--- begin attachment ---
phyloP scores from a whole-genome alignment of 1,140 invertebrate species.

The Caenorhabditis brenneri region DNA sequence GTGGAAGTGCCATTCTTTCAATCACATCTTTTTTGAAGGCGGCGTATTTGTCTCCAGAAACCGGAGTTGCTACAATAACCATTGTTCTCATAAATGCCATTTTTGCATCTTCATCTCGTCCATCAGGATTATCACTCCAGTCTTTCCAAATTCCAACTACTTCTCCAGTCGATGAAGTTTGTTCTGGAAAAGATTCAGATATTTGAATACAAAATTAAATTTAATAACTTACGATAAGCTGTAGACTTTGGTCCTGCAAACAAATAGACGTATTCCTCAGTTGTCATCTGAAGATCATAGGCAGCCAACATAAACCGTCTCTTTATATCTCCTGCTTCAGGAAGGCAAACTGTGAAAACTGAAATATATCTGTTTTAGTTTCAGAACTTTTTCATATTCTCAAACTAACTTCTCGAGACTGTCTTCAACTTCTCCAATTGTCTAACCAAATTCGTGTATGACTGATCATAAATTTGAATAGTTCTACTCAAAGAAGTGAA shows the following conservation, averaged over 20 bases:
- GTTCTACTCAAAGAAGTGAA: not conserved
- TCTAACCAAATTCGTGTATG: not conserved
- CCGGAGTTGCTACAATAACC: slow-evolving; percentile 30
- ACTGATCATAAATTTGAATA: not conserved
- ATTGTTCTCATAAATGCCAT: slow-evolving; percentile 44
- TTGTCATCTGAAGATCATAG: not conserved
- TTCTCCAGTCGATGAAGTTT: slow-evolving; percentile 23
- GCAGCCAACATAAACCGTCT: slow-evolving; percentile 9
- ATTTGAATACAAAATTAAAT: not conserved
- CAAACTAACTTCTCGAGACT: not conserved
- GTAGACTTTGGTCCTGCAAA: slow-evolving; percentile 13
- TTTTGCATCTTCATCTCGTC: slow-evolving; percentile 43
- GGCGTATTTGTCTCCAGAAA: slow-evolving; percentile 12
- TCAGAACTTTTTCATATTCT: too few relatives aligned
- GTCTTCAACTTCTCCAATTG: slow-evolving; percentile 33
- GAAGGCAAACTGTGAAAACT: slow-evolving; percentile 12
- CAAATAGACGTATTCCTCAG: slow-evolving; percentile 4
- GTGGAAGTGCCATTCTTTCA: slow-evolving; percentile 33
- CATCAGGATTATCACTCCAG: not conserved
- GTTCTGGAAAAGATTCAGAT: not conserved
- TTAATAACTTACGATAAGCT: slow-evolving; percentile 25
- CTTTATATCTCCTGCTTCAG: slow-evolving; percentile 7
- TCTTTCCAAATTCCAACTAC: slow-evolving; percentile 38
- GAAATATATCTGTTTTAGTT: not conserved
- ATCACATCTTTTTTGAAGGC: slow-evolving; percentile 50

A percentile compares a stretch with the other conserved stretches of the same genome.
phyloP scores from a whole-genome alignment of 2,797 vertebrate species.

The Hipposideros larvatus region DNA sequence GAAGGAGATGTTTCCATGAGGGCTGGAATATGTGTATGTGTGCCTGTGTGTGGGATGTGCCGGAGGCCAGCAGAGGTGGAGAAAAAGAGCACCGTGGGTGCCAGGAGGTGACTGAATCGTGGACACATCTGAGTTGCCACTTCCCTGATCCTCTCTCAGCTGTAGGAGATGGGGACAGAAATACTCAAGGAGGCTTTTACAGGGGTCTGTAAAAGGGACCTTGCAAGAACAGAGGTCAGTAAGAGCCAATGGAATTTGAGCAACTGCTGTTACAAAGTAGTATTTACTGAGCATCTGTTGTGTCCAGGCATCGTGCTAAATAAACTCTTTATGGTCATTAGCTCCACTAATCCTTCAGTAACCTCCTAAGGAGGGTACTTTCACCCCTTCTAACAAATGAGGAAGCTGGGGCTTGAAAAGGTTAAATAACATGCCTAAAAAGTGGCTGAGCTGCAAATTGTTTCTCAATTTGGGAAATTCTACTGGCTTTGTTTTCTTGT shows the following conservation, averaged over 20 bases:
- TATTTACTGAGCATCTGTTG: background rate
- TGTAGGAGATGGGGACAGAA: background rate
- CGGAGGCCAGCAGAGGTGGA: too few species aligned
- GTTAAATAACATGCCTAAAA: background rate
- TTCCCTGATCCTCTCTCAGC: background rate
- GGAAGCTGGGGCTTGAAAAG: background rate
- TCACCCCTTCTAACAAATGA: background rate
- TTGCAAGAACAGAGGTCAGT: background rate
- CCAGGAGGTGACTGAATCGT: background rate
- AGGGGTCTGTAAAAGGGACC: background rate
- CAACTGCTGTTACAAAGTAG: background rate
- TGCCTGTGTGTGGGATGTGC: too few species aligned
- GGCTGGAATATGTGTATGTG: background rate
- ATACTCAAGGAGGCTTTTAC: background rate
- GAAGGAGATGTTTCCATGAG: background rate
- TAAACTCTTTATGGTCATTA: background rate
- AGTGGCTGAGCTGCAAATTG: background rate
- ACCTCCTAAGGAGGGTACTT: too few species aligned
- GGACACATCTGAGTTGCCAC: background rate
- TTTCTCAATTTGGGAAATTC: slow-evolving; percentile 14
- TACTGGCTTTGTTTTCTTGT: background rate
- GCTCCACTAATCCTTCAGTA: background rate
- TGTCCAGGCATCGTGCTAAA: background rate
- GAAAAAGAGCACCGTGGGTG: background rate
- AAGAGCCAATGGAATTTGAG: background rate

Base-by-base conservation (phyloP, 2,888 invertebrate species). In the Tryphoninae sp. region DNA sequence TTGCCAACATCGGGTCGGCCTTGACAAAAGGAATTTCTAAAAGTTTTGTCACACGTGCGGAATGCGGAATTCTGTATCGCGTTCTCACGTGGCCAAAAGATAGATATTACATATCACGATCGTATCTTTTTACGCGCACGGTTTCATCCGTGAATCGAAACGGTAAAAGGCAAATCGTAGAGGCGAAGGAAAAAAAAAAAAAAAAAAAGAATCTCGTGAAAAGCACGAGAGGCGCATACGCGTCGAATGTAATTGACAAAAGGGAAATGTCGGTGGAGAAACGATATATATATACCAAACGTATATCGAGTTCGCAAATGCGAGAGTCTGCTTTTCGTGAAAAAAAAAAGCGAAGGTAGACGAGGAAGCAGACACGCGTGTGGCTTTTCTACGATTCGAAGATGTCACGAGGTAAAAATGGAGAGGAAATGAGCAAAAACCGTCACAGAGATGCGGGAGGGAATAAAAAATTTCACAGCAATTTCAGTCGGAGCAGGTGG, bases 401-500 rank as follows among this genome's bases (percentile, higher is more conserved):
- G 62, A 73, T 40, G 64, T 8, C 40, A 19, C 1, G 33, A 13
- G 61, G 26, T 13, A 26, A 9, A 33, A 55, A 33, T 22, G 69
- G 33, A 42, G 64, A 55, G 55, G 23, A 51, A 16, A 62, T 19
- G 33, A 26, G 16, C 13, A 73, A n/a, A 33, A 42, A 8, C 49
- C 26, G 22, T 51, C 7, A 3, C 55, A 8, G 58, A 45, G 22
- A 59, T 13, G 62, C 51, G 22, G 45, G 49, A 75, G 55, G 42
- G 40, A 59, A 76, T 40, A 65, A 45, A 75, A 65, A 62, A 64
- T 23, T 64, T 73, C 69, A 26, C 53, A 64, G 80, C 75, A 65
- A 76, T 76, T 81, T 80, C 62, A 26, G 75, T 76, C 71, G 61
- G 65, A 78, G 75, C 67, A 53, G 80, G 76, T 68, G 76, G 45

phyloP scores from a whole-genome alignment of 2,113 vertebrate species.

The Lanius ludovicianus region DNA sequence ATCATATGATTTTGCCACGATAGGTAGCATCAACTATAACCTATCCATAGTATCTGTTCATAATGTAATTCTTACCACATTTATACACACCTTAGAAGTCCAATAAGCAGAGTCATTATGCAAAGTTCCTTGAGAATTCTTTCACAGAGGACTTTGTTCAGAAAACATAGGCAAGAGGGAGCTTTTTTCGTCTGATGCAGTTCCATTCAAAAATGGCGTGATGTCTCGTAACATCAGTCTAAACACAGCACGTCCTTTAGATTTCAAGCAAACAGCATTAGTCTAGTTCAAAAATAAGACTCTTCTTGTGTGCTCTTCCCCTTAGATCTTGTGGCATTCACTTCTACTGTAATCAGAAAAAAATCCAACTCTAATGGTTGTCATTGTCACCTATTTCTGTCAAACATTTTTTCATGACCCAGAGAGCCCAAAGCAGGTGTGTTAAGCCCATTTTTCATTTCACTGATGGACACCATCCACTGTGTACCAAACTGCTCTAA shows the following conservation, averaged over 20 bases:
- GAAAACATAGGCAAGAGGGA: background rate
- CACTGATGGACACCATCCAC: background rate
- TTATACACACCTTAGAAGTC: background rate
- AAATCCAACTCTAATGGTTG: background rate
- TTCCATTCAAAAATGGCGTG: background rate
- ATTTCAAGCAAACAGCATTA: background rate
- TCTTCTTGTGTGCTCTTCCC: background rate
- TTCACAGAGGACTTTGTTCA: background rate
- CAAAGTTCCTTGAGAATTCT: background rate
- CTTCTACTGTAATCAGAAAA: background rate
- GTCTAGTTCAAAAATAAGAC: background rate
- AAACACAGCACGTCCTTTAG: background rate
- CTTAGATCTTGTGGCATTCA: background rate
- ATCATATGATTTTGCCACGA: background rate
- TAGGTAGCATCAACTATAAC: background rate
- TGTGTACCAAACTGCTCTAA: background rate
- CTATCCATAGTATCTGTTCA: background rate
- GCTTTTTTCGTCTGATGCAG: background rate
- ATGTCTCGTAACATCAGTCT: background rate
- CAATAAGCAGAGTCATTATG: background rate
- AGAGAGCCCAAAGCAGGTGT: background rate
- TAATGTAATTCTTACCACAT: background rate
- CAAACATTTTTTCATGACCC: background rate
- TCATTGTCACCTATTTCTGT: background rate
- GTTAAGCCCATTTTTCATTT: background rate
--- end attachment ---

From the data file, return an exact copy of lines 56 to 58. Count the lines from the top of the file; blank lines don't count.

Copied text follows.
Base-by-base conservation (phyloP, 2,888 invertebrate species). In the Tryphoninae sp. region DNA sequence TTGCCAACATCGGGTCGGCCTTGACAAAAGGAATTTCTAAAAGTTTTGTCACACGTGCGGAATGCGGAATTCTGTATCGCGTTCTCACGTGGCCAAAAGATAGATATTACATATCACGATCGTATCTTTTTACGCGCACGGTTTCATCCGTGAATCGAAACGGTAAAAGGCAAATCGTAGAGGCGAAGGAAAAAAAAAAAAAAAAAAAGAATCTCGTGAAAAGCACGAGAGGCGCATACGCGTCGAATGTAATTGACAAAAGGGAAATGTCGGTGGAGAAACGATATATATATACCAAACGTATATCGAGTTCGCAAATGCGAGAGTCTGCTTTTCGTGAAAAAAAAAAGCGAAGGTAGACGAGGAAGCAGACACGCGTGTGGCTTTTCTACGATTCGAAGATGTCACGAGGTAAAAATGGAGAGGAAATGAGCAAAAACCGTCACAGAGATGCGGGAGGGAATAAAAAATTTCACAGCAATTTCAGTCGGAGCAGGTGG, bases 401-500 rank as follows among this genome's bases (percentile, higher is more conserved):
- G 62, A 73, T 40, G 64, T 8, C 40, A 19, C 1, G 33, A 13
- G 61, G 26, T 13, A 26, A 9, A 33, A 55, A 33, T 22, G 69